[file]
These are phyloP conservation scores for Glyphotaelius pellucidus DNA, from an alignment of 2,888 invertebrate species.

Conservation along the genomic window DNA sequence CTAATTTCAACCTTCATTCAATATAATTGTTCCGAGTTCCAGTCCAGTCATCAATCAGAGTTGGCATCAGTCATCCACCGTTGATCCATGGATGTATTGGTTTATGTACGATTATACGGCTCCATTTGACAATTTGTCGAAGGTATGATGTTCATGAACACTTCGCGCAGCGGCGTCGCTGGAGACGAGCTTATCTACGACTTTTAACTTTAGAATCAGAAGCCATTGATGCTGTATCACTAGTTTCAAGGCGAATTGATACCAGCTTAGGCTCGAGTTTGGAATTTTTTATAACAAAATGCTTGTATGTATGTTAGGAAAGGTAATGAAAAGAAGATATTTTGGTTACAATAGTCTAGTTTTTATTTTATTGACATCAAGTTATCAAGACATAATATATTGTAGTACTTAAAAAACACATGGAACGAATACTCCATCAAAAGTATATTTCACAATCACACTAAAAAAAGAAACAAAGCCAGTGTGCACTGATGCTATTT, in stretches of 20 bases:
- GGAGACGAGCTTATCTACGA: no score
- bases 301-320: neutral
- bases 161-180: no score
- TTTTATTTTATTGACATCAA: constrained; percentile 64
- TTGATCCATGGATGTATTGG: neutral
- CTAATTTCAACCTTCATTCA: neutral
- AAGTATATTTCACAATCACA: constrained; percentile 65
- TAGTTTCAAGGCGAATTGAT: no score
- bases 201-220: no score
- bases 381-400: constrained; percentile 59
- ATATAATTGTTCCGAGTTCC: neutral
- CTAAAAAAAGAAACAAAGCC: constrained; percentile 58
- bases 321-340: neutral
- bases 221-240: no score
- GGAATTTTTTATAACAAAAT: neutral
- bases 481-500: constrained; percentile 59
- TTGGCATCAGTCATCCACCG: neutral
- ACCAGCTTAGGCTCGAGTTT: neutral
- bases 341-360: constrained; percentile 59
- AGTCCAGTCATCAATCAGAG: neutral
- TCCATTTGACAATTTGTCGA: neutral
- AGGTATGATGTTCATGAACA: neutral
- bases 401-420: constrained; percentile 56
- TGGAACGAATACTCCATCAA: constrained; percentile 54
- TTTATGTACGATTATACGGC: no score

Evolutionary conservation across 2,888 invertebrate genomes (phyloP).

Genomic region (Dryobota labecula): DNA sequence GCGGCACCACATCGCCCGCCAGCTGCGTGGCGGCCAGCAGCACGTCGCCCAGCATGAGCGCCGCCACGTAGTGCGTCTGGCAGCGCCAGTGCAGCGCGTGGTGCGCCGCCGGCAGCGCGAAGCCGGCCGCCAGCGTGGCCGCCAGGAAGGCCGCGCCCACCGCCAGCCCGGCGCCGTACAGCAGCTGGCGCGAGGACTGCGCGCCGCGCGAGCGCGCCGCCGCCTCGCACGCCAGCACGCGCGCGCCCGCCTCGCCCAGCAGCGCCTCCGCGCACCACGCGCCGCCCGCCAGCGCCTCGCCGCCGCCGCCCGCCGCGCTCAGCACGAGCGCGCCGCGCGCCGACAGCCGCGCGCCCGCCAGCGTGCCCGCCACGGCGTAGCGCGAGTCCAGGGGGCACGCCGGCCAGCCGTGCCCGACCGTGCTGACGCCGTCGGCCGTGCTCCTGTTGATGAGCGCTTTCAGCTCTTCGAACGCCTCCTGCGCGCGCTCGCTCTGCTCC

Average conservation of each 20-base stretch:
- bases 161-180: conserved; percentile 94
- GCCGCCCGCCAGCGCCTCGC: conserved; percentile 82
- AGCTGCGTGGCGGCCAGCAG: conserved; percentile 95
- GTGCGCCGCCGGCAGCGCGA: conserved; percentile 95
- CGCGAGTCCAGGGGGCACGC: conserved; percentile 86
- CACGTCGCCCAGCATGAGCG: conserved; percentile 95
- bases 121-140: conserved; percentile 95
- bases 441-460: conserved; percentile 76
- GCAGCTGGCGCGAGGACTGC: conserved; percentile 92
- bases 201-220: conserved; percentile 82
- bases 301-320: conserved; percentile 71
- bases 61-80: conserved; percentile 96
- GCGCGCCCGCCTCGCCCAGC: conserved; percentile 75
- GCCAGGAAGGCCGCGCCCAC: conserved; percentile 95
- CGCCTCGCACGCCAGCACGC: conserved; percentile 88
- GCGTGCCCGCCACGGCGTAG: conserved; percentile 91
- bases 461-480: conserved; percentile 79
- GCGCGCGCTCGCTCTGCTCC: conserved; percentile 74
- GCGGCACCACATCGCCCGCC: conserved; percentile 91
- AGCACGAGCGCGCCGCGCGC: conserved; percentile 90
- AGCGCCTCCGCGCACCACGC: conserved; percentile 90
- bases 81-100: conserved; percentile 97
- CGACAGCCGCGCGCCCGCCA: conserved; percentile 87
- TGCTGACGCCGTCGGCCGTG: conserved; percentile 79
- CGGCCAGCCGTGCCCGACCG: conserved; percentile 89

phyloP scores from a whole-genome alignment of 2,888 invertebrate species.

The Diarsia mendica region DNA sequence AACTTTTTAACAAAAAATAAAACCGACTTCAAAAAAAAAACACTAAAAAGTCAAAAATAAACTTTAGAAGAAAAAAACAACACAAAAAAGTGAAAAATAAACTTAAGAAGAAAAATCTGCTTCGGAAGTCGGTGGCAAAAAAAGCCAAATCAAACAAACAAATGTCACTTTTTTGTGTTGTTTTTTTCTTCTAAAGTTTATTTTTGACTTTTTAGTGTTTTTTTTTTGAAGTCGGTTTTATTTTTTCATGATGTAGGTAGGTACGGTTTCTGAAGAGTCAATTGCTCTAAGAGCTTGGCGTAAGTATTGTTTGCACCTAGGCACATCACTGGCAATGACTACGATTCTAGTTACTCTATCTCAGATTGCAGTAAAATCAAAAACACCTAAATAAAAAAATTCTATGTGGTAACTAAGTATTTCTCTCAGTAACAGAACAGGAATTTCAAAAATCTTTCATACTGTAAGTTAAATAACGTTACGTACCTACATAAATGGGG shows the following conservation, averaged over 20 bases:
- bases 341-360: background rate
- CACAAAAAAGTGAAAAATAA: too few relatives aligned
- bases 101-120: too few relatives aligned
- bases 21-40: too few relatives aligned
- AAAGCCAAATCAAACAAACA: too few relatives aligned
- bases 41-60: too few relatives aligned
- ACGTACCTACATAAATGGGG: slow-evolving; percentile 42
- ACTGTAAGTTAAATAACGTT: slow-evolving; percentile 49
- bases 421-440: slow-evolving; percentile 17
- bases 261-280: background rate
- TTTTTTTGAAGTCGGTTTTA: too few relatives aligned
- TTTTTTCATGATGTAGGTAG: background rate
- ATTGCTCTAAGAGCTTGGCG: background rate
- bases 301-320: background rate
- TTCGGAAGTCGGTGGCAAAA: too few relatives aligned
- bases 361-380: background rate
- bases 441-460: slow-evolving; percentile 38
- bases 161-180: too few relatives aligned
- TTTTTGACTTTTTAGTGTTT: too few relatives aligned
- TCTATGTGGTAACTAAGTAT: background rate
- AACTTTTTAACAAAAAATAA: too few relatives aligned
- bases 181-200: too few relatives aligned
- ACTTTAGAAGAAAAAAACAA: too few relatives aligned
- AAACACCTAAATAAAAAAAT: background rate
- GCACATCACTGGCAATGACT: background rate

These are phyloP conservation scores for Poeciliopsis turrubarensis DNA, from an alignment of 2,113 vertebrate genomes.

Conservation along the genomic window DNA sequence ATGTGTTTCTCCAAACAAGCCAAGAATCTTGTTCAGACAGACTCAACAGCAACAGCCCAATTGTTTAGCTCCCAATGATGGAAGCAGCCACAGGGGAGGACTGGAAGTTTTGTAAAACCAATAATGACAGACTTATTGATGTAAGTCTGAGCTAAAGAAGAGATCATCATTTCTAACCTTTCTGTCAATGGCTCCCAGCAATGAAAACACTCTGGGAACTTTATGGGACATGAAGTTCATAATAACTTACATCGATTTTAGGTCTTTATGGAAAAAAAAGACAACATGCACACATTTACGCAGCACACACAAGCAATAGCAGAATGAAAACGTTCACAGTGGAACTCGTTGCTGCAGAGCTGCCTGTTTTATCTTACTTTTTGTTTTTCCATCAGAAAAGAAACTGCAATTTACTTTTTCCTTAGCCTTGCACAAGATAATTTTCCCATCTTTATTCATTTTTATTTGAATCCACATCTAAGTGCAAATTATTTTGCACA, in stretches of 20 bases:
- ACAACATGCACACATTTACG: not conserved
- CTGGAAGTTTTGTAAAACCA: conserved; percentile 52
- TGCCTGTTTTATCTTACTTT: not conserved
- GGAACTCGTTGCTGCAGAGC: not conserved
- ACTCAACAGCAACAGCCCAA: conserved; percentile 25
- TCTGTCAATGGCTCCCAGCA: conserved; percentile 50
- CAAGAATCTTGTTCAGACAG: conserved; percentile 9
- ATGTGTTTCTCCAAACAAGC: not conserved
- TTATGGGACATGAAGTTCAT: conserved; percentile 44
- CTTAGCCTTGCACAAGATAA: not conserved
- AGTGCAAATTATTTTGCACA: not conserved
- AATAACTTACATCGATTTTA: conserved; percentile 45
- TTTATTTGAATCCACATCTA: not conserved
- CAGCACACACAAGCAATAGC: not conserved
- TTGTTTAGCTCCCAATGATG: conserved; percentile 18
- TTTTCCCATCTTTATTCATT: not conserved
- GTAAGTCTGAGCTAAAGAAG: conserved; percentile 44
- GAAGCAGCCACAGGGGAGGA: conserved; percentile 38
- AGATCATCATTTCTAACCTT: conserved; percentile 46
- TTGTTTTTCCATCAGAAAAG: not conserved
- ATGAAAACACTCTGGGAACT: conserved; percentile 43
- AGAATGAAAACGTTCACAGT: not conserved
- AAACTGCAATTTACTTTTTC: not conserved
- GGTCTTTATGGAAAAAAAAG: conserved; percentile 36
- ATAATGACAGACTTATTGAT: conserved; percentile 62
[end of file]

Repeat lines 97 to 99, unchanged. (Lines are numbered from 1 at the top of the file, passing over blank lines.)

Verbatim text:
- TTTATTTGAATCCACATCTA: not conserved
- CAGCACACACAAGCAATAGC: not conserved
- TTGTTTAGCTCCCAATGATG: conserved; percentile 18